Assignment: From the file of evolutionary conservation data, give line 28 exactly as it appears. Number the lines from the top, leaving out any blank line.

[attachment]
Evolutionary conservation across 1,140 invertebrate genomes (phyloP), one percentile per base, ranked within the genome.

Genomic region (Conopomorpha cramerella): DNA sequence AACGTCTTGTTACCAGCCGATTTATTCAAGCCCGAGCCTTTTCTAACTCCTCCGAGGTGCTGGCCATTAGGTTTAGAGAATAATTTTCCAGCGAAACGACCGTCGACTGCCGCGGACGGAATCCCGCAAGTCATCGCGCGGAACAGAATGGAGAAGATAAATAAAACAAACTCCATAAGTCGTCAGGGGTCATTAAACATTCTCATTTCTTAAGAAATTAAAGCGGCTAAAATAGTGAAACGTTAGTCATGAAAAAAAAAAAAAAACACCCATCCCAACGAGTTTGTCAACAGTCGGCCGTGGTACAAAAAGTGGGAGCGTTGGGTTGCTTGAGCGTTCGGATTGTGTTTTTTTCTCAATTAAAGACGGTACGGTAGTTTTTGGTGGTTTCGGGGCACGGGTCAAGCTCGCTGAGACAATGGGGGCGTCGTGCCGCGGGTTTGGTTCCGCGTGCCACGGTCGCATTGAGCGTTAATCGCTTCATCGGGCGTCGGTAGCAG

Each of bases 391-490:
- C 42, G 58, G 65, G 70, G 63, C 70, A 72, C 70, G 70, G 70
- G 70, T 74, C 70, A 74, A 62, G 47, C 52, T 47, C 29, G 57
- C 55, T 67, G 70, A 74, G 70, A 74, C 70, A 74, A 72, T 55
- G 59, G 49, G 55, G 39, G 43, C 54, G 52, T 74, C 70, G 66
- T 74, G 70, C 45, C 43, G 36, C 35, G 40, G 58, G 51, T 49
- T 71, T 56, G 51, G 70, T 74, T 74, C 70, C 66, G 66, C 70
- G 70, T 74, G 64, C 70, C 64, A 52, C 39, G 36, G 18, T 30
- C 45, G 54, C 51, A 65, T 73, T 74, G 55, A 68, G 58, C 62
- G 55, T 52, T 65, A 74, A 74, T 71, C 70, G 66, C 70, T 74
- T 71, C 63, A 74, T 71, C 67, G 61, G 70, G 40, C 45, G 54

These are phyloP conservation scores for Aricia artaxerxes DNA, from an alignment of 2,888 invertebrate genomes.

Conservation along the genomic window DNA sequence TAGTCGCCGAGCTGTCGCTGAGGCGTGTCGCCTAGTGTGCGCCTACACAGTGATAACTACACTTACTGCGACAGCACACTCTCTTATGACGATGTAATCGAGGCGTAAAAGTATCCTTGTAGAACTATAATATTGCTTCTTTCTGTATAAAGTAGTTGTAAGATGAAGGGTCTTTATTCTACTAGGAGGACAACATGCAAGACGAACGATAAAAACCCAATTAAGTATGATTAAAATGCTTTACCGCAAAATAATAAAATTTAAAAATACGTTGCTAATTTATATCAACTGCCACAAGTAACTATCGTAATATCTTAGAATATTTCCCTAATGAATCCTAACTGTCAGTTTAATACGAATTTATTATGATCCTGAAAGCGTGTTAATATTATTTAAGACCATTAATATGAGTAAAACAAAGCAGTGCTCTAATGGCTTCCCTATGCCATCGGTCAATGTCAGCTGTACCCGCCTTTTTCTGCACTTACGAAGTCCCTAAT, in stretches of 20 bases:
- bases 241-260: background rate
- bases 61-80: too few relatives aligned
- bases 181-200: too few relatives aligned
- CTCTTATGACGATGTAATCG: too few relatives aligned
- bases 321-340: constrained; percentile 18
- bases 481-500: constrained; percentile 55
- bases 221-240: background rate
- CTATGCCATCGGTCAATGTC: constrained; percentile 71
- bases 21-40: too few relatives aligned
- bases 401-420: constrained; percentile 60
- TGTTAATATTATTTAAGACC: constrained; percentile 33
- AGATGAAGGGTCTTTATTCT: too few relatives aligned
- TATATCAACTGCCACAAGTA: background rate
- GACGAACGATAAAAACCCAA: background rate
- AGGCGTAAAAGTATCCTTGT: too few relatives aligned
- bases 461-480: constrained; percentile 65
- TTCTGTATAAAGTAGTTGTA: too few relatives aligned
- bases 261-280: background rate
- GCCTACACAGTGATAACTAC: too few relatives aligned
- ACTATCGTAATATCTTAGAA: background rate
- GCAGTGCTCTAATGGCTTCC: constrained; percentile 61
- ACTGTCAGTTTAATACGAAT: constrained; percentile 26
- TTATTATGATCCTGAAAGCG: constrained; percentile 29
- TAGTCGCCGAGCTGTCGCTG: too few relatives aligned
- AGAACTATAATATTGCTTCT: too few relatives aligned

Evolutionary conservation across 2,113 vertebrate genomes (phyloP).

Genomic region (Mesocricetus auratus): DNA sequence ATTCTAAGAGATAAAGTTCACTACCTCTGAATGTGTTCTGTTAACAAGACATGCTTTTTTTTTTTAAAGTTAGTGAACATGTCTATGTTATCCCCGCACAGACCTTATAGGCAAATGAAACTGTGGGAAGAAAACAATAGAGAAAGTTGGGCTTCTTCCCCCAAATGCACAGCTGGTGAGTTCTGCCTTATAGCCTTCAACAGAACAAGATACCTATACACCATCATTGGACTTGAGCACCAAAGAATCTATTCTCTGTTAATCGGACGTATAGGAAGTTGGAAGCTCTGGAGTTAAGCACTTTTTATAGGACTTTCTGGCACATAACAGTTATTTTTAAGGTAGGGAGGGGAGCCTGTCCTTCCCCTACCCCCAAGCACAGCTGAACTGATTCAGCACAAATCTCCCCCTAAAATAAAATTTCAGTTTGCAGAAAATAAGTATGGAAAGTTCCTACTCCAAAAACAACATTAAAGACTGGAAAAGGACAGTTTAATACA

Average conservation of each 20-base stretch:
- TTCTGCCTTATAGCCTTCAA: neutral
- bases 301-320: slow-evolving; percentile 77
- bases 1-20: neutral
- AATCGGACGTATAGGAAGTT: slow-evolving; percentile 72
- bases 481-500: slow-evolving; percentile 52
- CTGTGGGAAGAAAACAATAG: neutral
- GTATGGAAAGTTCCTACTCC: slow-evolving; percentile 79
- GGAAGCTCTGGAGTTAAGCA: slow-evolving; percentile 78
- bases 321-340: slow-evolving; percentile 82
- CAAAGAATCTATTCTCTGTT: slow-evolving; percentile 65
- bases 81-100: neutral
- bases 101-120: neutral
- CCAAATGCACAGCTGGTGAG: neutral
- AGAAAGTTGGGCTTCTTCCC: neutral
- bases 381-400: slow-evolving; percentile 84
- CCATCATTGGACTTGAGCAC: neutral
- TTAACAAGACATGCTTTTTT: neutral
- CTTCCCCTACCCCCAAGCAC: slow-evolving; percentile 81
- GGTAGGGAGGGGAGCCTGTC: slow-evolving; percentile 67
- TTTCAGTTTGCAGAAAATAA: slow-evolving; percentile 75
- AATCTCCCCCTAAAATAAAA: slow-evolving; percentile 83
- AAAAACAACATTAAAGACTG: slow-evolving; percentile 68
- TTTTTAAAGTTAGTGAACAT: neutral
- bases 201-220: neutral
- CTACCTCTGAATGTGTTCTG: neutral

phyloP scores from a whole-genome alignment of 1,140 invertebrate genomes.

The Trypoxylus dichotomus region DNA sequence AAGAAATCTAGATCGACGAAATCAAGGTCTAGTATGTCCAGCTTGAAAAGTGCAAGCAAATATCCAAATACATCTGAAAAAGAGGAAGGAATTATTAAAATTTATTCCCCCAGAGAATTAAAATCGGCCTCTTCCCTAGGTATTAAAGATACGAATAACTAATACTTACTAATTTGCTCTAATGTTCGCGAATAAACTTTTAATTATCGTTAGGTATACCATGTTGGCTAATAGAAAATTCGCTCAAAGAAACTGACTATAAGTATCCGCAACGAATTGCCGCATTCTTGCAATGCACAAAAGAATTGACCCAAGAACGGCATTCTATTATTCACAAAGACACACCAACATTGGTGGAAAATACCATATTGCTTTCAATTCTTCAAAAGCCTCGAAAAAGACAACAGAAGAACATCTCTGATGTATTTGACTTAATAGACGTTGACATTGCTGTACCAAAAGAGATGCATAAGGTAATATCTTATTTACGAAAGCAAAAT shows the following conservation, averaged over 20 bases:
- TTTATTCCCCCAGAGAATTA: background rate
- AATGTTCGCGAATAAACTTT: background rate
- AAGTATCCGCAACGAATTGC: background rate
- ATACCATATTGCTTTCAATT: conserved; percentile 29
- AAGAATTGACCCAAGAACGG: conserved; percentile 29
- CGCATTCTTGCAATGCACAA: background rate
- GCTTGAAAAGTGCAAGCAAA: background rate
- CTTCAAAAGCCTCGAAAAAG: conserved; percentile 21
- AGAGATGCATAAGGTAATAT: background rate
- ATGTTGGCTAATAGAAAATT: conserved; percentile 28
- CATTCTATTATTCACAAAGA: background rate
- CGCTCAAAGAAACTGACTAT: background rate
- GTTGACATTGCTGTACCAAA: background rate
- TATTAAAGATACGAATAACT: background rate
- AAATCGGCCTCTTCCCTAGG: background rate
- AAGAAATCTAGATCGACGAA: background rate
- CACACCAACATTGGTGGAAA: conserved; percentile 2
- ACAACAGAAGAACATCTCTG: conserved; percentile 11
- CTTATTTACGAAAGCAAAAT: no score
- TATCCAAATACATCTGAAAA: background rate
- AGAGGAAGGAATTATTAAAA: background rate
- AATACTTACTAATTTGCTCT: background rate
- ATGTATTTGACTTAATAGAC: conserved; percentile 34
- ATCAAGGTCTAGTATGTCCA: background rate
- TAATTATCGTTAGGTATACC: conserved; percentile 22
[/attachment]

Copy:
- TATATCAACTGCCACAAGTA: background rate